Gross profit – if you take your sales and deduct the “ingredients” costs above you get Gross Profit.  Its important to know/measure Gross Profit as this is your value added – for example you took the bread/mayo etc and turned it into a more valuable sandwich.

EBIT – getting a bit more technical here (as the boiler repairer would say!) – this stands for Earnings (which means profit) before interest and tax.   It is useful to know the profit before interest and tax so you can compare profit irrespective of the level of borrowing or interest rates and tax.  You arrive at EBIT after taking overheads off your gross profit.

Depreciation – this is an accounting entry to spread the cost of a piece of equipment over its useful life.  Why do this?  Well if you put all the cost of say a new computer in the month it was bought, that wouldn’t be a fair reflection of its useage.  So say the computer cost £360 and lets say its useful life is 3 years, then the cost would be spread at £10 per month for 36 months in the profit & loss report.  However in the cash flow you would see £360 going out of the bank in the month it was bought.

EBITDA – so that explains what EBITDA is – it is EBIT with depreciation and amortisation (similar to depreciation) added back.  Investors use this as an approximation for your cash flow.

So that’s your first 5 - do let me know if you have any words you would like explained.

Johnny_Martin_13_ch_RS“Successful businesses know their numbers, understand them and act upon them.” 

Johnny Martin runs a monthly workshop, Get Cash Flow Confident, in the Centre. Find out how you can get your numbers under control at the next workshop. 

15 October 2013

Naturally Chinese Restaurant – an Innovating for Growth success story

A Friday evening out with colleagues after work, for a drink or a meal, is always fun. It is even more special when our team members from our Innovating for Growth project are invited by one of the businesses we support. A few weeks ago we were invited by Amie Mui Lee, manager of the Naturally Chinese Restaurant, to taste some of the specialities, made by her husband Chiu Hoang. It was a very special treat indeed.

Amie from Naturally Chinese

The Naturally Chinese Restaurant, located in Surbiton, was co-founded by Chiu and Amie. Their restaurant offers authentic Chinese cuisine and dim sum, free of Mono Sodium Glutamate (MSG). They believe they can make a difference to their customers by offering them a healthier and more nutritious option, simply by using fresh ingredients. From my experience, their dishes do not need any artificial additives to enhance their flavour. On the contrary, they are far more delicious as well as nutritious.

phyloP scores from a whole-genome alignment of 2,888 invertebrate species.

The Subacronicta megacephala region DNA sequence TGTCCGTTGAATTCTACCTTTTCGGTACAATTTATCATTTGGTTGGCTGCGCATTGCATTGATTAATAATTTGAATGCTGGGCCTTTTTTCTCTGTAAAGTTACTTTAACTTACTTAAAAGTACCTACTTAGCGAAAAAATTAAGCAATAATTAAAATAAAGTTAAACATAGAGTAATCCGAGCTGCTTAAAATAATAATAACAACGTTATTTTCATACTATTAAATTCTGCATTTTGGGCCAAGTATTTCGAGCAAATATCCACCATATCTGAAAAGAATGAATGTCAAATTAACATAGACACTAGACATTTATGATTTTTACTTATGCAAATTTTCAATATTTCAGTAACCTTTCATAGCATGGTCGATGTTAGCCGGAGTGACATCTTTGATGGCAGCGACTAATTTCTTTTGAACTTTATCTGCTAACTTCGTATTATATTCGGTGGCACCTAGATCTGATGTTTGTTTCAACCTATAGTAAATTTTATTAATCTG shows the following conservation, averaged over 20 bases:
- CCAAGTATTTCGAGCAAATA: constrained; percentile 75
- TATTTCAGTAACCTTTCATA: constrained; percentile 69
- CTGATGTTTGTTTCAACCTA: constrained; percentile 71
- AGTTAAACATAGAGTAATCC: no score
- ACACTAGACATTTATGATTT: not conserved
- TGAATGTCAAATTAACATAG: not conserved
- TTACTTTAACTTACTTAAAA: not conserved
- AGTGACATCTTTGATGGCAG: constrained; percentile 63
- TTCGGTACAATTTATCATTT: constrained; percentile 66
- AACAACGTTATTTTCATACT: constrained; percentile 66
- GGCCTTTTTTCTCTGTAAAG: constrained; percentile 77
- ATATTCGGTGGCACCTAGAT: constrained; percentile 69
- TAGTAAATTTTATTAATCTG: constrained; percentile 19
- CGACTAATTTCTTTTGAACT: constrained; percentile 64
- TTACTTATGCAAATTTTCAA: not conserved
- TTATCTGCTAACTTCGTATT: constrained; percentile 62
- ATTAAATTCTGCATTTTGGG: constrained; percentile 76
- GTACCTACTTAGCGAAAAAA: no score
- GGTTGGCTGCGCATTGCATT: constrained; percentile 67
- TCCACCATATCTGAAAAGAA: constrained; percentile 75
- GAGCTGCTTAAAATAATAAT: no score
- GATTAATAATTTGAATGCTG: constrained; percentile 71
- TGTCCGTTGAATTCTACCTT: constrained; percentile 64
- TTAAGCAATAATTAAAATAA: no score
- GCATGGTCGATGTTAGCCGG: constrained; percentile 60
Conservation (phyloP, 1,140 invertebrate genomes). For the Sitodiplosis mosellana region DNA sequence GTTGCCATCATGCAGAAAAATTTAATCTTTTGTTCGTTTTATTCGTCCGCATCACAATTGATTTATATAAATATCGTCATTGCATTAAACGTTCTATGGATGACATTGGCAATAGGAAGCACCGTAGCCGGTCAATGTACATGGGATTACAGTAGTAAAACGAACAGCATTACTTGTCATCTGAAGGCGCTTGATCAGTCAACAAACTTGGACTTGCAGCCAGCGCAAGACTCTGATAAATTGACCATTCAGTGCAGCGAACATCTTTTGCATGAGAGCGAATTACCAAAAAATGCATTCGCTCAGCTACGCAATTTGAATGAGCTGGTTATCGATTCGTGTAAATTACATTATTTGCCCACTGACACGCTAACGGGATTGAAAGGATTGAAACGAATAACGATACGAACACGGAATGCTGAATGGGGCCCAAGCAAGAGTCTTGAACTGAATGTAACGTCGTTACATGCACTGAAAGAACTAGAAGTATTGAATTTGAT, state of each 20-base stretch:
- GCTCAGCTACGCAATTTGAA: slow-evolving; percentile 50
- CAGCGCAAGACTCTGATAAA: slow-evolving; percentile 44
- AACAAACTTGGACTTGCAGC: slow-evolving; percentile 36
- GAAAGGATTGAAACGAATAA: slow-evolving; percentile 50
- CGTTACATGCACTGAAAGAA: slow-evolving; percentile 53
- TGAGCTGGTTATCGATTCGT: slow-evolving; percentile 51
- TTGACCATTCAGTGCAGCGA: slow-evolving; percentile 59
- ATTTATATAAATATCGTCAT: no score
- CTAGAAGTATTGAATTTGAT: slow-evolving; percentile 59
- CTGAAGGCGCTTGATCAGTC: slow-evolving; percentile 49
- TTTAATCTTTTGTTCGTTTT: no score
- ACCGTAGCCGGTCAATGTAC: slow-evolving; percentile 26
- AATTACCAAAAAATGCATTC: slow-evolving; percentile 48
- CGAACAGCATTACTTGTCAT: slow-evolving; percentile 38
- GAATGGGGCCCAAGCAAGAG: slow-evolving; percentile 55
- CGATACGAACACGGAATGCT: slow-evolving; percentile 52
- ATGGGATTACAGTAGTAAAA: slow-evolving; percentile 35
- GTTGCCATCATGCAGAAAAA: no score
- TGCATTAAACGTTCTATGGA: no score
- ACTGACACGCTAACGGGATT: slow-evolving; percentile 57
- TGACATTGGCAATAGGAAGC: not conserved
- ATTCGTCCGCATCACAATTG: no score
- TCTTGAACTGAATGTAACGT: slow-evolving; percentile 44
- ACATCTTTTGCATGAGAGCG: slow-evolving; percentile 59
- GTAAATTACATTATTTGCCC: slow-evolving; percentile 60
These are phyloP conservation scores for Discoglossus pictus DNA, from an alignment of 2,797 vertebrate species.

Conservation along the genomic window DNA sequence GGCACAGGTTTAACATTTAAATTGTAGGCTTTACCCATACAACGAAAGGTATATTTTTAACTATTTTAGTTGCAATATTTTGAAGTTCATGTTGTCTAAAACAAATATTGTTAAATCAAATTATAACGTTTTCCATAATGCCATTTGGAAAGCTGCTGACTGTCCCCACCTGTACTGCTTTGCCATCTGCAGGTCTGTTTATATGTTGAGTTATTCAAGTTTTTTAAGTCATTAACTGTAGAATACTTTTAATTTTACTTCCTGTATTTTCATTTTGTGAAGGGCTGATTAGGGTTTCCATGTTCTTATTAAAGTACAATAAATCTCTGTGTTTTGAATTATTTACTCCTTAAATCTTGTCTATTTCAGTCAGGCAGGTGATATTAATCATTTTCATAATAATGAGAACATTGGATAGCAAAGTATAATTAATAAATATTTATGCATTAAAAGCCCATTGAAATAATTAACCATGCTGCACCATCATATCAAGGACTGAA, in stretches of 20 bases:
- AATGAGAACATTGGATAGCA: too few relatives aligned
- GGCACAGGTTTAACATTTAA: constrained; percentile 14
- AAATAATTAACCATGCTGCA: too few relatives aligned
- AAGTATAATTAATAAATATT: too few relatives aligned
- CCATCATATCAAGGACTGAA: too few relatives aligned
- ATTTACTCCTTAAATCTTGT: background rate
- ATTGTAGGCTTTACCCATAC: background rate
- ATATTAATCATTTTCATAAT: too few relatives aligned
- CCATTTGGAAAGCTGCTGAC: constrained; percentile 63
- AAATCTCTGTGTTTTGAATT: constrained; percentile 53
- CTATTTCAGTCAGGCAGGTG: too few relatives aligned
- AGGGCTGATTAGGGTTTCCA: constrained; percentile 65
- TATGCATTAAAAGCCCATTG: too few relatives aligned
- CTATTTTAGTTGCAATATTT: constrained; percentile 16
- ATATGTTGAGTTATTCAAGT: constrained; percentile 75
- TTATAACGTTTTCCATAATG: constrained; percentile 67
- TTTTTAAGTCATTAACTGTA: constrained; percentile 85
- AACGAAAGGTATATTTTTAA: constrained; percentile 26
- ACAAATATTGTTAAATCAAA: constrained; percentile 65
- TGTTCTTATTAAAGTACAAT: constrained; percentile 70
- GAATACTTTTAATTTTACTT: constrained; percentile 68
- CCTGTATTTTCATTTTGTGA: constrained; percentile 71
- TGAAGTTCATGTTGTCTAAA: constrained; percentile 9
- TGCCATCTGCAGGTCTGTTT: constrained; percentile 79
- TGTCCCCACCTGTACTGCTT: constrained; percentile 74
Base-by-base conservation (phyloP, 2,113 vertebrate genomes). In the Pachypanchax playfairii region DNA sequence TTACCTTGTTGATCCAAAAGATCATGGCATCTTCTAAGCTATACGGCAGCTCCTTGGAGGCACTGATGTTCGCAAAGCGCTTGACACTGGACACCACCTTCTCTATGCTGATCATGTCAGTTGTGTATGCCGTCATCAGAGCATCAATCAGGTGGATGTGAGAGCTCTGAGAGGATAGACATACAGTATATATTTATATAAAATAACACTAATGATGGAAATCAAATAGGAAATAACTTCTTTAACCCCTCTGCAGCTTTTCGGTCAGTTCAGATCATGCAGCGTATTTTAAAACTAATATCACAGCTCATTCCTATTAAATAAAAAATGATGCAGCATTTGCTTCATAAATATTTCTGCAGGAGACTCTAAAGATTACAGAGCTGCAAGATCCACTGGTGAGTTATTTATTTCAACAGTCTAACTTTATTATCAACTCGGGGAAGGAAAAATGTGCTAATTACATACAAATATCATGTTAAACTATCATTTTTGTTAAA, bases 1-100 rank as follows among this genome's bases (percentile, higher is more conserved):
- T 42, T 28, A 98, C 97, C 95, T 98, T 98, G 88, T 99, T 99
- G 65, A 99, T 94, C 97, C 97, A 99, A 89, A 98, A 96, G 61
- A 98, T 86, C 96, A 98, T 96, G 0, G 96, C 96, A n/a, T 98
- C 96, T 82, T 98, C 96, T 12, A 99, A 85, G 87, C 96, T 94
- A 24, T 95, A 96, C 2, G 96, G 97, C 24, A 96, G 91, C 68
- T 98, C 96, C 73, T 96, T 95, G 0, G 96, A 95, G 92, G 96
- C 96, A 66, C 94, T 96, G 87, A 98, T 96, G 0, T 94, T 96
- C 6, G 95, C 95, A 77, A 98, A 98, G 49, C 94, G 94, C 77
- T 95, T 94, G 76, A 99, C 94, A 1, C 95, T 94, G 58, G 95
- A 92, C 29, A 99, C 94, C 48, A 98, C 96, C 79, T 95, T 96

Amie joined the Innovating for Growth programme in June 2013. She participated in all the advisory sessions and the workshops with great enthusiasm. She was very happy to receive expert advice and then implement her growth plan, specifically developed for her business needs. We received very positive feedback from her about the programme. She even recommended Innovating for Growth to one of her business relations, who has applied and recently joined the programme too.

Following the advice she received while in the programme, Amie is in the process of generating funds through crowd funding for her plan to create the first healthy Chinese Restaurant franchise in the UK.

We hope to enjoy Naturally Chinese dishes and the hospitality of the owners and their staff again very soon, and we wish them good luck with their growth plan.

If you are an exciting and ambitious London-based business and want to receive £10,000 worth of funded bespoke advice and support for your business, apply for the next Innovating for Growth cohort by 5 December.

Irini Efthimiadou on behalf of Business & IP Centre